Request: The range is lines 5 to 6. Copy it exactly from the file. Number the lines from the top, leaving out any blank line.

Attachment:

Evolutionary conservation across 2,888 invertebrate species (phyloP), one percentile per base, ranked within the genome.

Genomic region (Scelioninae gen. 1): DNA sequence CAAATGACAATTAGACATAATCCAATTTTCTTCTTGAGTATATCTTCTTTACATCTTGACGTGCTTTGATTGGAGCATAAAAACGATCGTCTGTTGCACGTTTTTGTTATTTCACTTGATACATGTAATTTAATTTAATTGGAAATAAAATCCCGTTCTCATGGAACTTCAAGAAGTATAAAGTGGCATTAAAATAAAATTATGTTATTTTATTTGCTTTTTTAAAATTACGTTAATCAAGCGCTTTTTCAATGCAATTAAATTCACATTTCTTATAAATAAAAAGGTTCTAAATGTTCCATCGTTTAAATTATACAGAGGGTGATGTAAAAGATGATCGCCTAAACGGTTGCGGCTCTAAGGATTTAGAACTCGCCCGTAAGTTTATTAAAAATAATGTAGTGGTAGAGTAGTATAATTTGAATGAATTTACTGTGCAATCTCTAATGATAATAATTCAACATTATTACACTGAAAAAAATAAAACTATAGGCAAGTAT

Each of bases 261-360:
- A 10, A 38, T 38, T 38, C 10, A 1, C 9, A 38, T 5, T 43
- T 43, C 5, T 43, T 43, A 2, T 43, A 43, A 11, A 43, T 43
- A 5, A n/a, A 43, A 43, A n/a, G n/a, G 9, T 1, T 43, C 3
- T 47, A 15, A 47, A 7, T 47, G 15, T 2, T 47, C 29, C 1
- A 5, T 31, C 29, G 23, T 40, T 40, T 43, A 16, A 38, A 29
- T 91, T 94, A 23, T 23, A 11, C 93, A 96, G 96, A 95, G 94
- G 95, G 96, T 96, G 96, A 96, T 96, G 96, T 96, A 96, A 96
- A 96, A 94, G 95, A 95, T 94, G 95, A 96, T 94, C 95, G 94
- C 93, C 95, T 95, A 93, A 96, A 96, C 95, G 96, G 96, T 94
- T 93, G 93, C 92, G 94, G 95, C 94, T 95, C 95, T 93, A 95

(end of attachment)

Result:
- T 43, C 5, T 43, T 43, A 2, T 43, A 43, A 11, A 43, T 43
- A 5, A n/a, A 43, A 43, A n/a, G n/a, G 9, T 1, T 43, C 3